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If I use syntax like this

SELECT * FROM table_1, table_2 WHERE table_1.id=table_2.id;

is this an INNER JOIN? In other words, is this equivalent to

SELECT * FROM table_1 INNER JOIN table_2 ON table_1.id=table_2.id;
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marked as duplicate by bluefeet, Lamak, swasheck, Cade Roux, Matt Fenwick Jul 29 '13 at 17:41

This question has been asked before and already has an answer. If those answers do not fully address your question, please ask a new question.

    
yes, it is equivalent. –  bluefeet Jul 29 '13 at 17:36
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see this question: stackoverflow.com/questions/1018822/… –  Zak Jul 29 '13 at 17:37
    
Thanks Zak. I worried that this was a duplicate but couldn't condense my question down to a search that answered my question. –  Bill Jul 29 '13 at 18:05
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2 Answers

up vote 2 down vote accepted

Short answer: Yes, it is the same.

Most RDBMS will eventually process both syntax the same way.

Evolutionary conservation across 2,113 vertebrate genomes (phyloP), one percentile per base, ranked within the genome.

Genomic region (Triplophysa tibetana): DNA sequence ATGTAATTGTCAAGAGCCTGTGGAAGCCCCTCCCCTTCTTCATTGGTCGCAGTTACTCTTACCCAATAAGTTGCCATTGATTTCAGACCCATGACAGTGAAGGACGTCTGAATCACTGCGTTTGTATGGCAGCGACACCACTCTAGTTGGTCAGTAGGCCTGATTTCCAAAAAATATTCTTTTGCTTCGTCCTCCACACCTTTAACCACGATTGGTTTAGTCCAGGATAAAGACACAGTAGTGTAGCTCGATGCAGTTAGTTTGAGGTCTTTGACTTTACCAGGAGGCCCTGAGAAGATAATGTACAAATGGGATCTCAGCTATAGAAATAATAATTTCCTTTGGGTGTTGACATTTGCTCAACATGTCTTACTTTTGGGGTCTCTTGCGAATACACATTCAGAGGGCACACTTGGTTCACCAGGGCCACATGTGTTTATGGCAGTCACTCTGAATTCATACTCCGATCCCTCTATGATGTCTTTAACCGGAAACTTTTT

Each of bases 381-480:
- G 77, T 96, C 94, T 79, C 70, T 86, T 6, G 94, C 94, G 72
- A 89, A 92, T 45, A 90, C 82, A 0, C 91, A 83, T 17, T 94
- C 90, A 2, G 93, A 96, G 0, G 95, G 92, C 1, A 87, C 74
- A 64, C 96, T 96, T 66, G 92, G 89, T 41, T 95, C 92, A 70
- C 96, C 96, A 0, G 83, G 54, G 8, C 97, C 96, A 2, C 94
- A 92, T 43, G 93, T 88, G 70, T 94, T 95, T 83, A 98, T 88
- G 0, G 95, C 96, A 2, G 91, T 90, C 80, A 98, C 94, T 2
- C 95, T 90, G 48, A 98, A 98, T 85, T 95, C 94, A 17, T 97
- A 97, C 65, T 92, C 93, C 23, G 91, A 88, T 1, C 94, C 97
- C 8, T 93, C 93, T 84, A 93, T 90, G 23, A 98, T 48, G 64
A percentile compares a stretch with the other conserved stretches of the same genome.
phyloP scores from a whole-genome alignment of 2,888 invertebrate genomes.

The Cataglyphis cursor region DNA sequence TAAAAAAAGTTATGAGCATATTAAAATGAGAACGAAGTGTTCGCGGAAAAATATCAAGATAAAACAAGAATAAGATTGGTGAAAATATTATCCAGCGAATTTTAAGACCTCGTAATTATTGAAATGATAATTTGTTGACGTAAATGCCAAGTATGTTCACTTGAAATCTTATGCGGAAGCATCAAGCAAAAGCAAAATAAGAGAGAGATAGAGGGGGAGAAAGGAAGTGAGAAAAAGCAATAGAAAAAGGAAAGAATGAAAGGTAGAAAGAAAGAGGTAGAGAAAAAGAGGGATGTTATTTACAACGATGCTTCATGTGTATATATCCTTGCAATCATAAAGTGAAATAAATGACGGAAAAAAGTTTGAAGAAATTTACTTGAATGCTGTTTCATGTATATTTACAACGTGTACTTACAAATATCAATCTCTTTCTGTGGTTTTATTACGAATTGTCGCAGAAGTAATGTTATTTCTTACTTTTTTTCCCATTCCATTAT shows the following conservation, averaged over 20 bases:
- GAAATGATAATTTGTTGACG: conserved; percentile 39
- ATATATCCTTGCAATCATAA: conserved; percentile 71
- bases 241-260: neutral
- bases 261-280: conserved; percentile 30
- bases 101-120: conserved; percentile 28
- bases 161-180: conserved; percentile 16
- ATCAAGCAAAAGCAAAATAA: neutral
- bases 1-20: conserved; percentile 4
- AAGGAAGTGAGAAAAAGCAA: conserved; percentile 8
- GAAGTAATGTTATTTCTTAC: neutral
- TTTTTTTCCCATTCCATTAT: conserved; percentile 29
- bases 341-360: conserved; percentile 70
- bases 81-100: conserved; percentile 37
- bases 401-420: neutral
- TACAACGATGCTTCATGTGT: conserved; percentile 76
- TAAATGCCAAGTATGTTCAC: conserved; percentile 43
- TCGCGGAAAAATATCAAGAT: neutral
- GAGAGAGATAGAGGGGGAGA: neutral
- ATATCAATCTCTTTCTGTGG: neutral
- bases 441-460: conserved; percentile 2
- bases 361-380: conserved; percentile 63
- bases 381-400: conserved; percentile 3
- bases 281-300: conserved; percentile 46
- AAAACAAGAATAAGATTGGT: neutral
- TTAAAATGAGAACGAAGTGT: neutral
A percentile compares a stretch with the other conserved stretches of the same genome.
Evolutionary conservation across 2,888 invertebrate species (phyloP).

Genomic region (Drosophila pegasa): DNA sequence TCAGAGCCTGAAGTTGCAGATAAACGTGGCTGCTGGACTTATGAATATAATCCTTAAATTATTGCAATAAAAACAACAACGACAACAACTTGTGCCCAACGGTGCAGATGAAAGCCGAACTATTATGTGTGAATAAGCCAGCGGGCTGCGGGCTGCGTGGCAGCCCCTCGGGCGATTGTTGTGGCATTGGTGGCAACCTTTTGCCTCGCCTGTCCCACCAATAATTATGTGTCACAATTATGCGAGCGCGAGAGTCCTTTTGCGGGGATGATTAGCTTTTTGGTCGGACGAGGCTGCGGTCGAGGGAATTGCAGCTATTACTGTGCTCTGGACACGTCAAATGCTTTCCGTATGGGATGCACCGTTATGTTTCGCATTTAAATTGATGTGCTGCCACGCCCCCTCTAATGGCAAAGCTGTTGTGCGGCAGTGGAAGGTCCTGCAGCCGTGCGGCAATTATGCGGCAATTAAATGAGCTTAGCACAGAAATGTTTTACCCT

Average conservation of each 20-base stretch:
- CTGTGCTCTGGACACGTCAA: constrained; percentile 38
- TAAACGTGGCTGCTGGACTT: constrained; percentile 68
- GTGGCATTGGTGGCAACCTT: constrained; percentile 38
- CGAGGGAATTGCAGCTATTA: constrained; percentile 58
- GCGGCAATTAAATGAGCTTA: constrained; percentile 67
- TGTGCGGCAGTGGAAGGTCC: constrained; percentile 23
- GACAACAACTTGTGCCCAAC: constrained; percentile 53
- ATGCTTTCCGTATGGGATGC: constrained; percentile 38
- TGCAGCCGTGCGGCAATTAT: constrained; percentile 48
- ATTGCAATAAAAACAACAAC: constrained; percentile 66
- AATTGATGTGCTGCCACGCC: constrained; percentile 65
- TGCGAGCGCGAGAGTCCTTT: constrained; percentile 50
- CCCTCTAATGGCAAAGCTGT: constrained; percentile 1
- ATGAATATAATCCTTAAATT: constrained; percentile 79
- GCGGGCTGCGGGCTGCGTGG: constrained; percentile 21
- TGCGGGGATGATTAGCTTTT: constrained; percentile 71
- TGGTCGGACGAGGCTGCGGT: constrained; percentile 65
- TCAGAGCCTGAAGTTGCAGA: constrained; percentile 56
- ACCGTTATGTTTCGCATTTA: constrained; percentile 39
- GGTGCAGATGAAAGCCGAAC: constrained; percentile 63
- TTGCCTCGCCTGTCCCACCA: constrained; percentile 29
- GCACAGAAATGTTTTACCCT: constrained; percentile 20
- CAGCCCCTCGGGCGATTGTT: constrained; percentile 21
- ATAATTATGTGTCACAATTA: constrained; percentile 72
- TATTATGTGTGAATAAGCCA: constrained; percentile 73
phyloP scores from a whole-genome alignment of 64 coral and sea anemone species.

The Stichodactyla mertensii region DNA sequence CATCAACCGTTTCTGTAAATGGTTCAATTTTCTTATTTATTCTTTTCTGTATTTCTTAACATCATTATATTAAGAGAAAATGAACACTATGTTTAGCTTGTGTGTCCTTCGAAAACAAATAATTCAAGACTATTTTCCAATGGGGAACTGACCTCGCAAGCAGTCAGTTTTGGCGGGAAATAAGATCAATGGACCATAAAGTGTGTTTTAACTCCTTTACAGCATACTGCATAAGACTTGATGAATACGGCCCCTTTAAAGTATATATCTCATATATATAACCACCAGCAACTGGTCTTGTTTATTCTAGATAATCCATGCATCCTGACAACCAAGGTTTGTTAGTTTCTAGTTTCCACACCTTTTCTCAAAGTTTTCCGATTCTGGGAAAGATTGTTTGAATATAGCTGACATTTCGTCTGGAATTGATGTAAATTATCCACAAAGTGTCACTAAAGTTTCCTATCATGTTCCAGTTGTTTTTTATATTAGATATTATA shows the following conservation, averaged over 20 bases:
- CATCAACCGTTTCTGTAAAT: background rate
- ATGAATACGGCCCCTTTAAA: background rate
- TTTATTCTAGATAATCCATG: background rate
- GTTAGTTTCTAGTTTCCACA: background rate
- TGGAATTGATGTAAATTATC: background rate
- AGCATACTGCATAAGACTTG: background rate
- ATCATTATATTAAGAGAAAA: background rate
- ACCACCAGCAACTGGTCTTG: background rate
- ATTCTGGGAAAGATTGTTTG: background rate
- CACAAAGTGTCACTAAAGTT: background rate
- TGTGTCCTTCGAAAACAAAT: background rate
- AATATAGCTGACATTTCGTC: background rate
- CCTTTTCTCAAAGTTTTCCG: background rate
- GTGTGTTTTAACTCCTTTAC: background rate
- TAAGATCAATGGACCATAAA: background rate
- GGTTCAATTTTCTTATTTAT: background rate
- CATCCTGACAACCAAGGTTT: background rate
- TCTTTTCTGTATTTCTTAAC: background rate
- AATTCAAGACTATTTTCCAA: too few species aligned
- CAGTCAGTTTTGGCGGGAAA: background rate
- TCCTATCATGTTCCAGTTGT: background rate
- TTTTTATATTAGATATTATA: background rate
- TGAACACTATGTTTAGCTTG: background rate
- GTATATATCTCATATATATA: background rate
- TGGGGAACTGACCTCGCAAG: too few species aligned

Using the INNER JOIN is considered to be better readable, and also is the ANSI standard.

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The other syntax is ANSI standard as well ;) –  ypercube Jul 29 '13 at 18:18
    
I know, I just didn't put it in there to avoid a religious debate about it! :-) –  Bjoern Jul 29 '13 at 18:26
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For simple cases like this, it appears that the MySQL engine will optimize in the same way. I figured this out by running

DESCRIBE SELECT * FROM table_1, table_2 WHERE table_1.id=table_2.id;

and

DESCRIBE SELECT * FROM table_1 INNER JOIN table_2 ON table_1.id=table_2.id;

which tells you a bit about how the query will run.

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